Retailers in Japan have started charging for plastic bags, in a move aimed at cutting down on plastic packaging and waste. Shops can decide how much to charge customers for the bags, with a common price being three yen (around three US cents).
Stores are being asked to charge at least one yen for bags and they may also start distributing free, reusable plastic shopping bags, as well as bags that are decomposed by microorganisms in the sea and those containing at least 25% biomass materials.
According to the UN, Japan is the second-highest producer of plastic packaging waste per capita in the world, behind the US. The country produces more than nine million tons of plastic waste a year, and in 2018, it vowed to reduce this by 25% by 2030. In December 2019, the government revised the law on containers and packaging recycling, hoping to encourage more people to bring their own bags when going shopping.
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The government said in a policy document that the fee “is aimed at prompting people to think twice if a bag is really necessary and helping people to review their lifestyles.”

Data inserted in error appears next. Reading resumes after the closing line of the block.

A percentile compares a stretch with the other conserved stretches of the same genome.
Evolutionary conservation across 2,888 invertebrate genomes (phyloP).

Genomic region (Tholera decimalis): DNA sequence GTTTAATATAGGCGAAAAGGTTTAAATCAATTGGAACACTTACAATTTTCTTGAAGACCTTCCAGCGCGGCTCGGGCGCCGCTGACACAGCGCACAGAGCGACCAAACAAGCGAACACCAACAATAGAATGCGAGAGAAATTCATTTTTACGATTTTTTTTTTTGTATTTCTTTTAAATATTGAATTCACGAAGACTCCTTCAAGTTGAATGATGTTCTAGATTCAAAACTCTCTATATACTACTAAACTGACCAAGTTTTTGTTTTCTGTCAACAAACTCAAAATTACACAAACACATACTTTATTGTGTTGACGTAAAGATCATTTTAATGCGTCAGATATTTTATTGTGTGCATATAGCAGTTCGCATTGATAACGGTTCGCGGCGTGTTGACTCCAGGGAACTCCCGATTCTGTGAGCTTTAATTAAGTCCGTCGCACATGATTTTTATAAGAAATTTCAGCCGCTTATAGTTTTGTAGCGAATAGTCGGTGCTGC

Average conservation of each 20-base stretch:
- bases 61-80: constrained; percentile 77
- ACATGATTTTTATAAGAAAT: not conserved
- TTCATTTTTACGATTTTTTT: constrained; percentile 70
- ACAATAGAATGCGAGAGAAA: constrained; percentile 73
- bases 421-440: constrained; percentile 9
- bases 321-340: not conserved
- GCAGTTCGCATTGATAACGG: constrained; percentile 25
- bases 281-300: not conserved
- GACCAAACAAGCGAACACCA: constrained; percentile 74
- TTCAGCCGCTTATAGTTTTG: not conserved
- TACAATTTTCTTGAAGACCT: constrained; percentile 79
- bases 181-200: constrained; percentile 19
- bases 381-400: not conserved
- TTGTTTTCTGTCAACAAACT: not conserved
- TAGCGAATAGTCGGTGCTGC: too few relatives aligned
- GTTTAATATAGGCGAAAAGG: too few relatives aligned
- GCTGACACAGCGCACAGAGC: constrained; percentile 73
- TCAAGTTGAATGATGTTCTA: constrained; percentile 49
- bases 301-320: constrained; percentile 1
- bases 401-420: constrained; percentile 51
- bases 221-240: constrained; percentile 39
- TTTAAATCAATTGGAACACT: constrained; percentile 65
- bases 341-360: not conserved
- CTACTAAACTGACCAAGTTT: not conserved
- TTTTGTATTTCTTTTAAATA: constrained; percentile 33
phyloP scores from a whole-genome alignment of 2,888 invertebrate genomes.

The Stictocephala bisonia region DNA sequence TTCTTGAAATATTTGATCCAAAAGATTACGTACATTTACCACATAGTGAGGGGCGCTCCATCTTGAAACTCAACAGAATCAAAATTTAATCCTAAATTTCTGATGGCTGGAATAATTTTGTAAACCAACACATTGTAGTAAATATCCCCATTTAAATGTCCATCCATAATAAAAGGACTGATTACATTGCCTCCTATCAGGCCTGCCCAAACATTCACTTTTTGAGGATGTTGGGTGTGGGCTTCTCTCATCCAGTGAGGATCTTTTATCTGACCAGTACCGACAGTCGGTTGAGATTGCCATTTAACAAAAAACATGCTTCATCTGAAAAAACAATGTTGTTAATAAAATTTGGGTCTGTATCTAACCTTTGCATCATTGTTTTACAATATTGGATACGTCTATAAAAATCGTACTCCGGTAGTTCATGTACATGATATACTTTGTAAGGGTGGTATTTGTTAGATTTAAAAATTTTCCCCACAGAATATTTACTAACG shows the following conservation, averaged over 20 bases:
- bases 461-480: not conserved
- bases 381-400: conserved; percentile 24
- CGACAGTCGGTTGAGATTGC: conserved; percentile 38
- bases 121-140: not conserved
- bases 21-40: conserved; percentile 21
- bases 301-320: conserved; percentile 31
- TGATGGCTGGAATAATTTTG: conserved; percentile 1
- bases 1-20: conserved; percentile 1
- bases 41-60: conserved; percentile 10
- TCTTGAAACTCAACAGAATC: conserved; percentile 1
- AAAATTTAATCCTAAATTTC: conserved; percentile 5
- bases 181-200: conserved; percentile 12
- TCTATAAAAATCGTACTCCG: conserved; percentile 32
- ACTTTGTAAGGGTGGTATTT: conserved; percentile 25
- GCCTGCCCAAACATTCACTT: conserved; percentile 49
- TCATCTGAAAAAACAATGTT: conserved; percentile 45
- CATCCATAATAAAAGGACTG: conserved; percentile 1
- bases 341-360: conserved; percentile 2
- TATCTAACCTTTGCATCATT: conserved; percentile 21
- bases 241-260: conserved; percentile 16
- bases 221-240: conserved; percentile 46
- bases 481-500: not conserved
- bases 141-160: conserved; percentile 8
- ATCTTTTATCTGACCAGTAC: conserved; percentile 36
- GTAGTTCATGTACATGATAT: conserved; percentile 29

To tackle the high rates of marine plastic waste in the country, its Environment Ministry has launched a campaign to raise the proportion of shoppers who do not seek plastic bags at stores from 30% in March this year to more than 60% at the end of this year.
“We will roll out plastic shopping bags fees in hope of making people aware of [the seriousness] of the global issue,” said Environment Minister Shinjiro Koizumi at a news conference on Tuesday last week.
Japan has a robust waste management system, with government statistics saying that more than 80% of its plastic waste is recycled. However, much of this recycling involves incinerating plastic, often to produce energy, which generates carbon dioxide.
Although plastic shopping bags account for only around 2% of all plastic waste produced in the country, the government hopes that this fee will encourage consumers to change their packaging habits and be more mindful of their impact on the environment. In the long term, it hopes that the fee becomes the catalyst for more widespread reductions in the overall plastic waste.
Featured image by: Keng Susumpow